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Thread: How do you cut fresh basil?

  1. #1
    Join Date
    Oct 2002
    Location
    Lakewood WA
    Posts
    159

    How do you cut fresh basil?

    I am tired of paying huge amounts for a few sprigs of basil at the grocery store. At Trader Joes I bought a potted basil plant for just a little more than the individual packages I have been buying. Now I am wondering if you just cut the leaves off at the base of the leaf or if there is a way of cutting that encourages more growth. The plant is so pretty and full of leaves I really don't want to kill it. Also, is there a way to preserve leaves for later use? Thanks for any help you can give.
    The difference between what I am and what I want to be is what I do.

  2. #2
    Join Date
    Jan 2001
    Location
    Kitsap County, WA, USA
    Posts
    570
    I love growing basil every year. This year I even started plants from seed. You'll enjoy it. I usually just cut from the stalk so the plants get bushier. My husband, however, goes out and snips off individual leaves. I don't think you can hurt it. You can hang the branches upside down to dry the leaves for later use, or you can freeze them. If you freeze them, the flavor remains, but the leaves do discolor.

  3. #3
    Join Date
    Apr 2003
    Location
    Indianapolis, IN
    Posts
    1,766
    I always just pinch the leaves off and i have been told (and i follow this "rule" with great success) that if you pinch the top leaves off (in the center of the plant) then that will promote growth. So i take from the top/middle then if i need more, just pinch off whatever else i need from around the plant. You won't kill it by taking the leaves, just helps it grow more! And there was a thread a while back about preserving them--several of us just freeze the leaves after washing them--i used to blanch them first b/c i heard it preserved color, but others say that is not necessary, so now i just freeze them. I know several others use their Foodsaver to vacuum seal the leaves before freezing. Hope this helps and others chime in too! Enjoy your basil! (and you are right--it is so much cheaper to buy a little plant than to keep buying it everytime you need it!)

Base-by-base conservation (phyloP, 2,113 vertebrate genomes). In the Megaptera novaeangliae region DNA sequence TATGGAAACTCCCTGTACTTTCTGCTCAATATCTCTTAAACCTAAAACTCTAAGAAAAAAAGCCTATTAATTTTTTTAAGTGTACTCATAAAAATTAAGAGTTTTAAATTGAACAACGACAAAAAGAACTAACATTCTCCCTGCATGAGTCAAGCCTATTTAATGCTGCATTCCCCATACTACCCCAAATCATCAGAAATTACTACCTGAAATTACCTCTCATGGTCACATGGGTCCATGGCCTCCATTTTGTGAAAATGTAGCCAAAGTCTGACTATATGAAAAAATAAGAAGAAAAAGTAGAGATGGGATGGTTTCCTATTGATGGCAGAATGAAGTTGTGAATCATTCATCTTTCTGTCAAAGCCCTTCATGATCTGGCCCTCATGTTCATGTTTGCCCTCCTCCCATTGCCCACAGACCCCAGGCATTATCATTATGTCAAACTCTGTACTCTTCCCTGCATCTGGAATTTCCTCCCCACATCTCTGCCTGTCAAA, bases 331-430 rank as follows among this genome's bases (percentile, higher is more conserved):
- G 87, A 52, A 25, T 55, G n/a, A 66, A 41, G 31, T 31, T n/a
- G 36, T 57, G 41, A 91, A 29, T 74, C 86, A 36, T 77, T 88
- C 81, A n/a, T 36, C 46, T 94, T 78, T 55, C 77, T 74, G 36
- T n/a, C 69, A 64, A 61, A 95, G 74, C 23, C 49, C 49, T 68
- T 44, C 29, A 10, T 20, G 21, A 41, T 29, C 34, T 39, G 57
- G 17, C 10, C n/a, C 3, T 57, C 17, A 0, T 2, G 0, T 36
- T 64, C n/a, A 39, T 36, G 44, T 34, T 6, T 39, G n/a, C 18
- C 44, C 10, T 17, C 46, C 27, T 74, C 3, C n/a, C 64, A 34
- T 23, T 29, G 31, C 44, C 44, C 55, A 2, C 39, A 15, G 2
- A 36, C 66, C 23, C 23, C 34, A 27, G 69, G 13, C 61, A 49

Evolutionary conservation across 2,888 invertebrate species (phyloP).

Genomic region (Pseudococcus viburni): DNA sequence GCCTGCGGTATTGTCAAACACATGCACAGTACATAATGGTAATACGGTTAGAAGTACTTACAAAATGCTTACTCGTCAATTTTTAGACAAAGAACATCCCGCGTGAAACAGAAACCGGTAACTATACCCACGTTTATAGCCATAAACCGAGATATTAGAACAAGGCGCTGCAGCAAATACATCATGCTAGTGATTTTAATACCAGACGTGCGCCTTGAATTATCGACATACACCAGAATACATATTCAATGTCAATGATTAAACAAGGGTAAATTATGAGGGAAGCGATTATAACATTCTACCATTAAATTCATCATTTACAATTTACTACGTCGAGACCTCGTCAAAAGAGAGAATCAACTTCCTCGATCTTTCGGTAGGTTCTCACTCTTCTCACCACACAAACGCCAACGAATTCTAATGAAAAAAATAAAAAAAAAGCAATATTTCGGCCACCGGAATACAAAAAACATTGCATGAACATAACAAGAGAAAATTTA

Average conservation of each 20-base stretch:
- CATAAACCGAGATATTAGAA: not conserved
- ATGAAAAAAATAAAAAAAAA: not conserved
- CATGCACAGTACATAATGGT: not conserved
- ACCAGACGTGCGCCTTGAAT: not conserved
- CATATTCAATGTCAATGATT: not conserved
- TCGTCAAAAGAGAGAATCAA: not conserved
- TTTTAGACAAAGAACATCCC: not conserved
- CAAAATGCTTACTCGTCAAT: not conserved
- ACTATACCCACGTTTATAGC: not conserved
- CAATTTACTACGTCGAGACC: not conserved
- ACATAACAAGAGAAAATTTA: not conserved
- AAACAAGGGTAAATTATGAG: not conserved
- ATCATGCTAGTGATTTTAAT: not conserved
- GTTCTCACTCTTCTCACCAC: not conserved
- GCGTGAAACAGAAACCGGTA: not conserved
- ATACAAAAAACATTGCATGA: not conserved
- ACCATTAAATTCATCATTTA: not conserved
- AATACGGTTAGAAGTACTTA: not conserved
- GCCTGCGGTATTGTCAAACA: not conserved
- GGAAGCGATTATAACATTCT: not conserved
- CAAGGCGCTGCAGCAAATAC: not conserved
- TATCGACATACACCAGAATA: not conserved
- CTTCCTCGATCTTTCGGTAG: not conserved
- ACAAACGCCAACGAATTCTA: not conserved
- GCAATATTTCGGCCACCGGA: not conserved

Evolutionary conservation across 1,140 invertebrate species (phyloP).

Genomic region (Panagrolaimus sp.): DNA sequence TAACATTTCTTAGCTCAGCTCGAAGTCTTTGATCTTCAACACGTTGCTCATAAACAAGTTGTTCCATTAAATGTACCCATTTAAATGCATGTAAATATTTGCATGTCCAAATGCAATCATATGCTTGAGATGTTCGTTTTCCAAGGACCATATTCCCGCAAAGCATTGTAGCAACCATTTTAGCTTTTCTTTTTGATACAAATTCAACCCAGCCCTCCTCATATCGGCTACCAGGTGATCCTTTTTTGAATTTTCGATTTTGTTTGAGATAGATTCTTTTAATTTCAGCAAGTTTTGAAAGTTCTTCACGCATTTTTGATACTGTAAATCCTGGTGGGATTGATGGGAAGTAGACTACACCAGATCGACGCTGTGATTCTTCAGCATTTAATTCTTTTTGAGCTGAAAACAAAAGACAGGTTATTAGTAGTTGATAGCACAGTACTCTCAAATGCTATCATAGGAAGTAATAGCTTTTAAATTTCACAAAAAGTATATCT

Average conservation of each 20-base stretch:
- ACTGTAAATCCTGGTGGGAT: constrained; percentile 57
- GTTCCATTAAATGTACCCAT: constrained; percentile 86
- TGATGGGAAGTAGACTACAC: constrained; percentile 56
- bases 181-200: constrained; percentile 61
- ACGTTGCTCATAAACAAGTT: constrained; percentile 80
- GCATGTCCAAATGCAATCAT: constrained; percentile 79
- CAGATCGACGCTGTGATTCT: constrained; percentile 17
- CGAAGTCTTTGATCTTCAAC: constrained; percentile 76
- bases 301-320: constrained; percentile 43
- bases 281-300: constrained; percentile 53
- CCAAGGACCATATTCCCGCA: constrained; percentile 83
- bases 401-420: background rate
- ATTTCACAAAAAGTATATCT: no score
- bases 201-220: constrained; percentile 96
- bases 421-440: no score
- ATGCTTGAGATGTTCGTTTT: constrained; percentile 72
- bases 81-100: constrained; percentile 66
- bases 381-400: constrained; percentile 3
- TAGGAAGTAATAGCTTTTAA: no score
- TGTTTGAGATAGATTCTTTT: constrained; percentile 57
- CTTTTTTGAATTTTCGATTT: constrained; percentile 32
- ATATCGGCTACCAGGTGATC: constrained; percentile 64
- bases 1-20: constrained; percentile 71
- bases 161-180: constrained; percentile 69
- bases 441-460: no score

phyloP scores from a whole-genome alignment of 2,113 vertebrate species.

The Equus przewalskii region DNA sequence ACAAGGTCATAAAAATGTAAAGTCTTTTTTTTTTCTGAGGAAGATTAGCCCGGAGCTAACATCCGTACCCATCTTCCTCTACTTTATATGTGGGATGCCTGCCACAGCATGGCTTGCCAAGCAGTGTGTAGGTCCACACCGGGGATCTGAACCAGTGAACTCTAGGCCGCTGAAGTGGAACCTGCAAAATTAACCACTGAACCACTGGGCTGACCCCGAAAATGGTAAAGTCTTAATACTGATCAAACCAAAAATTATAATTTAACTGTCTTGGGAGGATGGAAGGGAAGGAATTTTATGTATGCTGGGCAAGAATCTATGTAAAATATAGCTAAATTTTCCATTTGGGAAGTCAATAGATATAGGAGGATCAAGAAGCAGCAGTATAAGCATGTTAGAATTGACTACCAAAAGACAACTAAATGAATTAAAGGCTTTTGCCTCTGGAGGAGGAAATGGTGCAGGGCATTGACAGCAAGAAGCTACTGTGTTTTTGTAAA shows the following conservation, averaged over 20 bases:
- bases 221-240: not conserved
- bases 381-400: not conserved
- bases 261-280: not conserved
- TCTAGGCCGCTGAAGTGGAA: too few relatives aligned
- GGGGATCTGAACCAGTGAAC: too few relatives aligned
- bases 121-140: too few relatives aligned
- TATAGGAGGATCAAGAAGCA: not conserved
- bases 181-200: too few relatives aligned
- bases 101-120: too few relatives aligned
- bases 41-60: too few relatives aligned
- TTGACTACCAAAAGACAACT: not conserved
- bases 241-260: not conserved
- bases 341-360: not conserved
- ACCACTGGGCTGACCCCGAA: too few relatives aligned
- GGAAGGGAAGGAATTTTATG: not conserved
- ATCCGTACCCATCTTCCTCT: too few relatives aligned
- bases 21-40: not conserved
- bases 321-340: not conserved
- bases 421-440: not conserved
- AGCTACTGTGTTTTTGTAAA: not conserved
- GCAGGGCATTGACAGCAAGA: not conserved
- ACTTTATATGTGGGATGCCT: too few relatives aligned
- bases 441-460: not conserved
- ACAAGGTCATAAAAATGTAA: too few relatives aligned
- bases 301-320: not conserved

4. #4
    I was also told that if the plant starts growing flowers on the top, break those off as that'll promote growth, too. I just broke off some of the flowers from my plants yesterday. We'll see what happens.

  5. #5
    Join Date
    Feb 2001
    Location
    Virginia Beach, VA, USA
    Posts
    711
    A woman who runs a herb farm told me that it actually helps the plant to cut it back, I guess makes it bushier. I try to cut off the flowers as soon as I see them, but this time of year they are growing much too fast for me to keep up with that chore. Usually what I do is cut branches, wash them, use what I need and put the rest of the branches in a vase. That way it is convenient to use and looks pretty too. I also washed large amounts of leaves, let them dry and freeze in freezer bags. The basil quality is much superior to any dried version I've ever had and is great for cold weather cooking.
    Mary Ann

  6. #6
    Join Date
    Apr 2001
    Location
    Madison, WI USA
    Posts
    7,851
    It is really hard to kill a basil plant. It's beautiful and smells good on my front step. If you have good success, next summer you can branch out to other herbs. You'll save a ton of money.

    I've never had good luck freezing basil leaves. They're always mushy and soggy no matter how hard I try to get the air out of the zip loc bag. Oh well. I'm ok w/dried basil in the winter.

  7. #7
    Join Date
    Feb 2001
    Location
    Virginia Beach, VA, USA
    Posts
    711
    Yeah, the frozen leaves do get mushy, but, to me anyway, they taste and smell pretty fresh. I find that leaves more or less disintegrate when they are cooked.
    Mary Ann

  8. #8
    Join Date
    Aug 2004
    Location
    Pittsburgh
    Posts
    71

    Lightbulb cutting herbs

    I have successfully been growing basil for years. What I've found works the best is trimming the herb off of the top after the plant has grown about 4 inches. This way, the plant branches out, is fuller and gives you a better crop. Great to use in pizza sauce, spaghetti sauce, pesto or bruschetta.

  9. #9
    Join Date
    Apr 2004
    Location
    Nevada
    Posts
    156
    With my brown thumb I think I found a way to almost kill off my Basil. This was my first year of trying to grow herbs and I was doing great, even had cilantro going. I had both regular and lemon basil in pots on my front porch. They were all nice and dark green, then I went on vacation for a week, left my 18 y/o niece in charge of watering my plants and when I got back all my herbs were wilted, yellow and my rhododendrums curled up. She claims she came over 2 or 3 times. We did have a real "hot spell" the last 2 days we were gone. As of today I no longer have my cilantro or parsley and my basil is now a light green :mad: I really did enjoy the fresh herbs and look forward to planting more again next year. I may just hire the 5 y/o next door to water them next time I vacation, I have a feeling they will still be alive when I get back.

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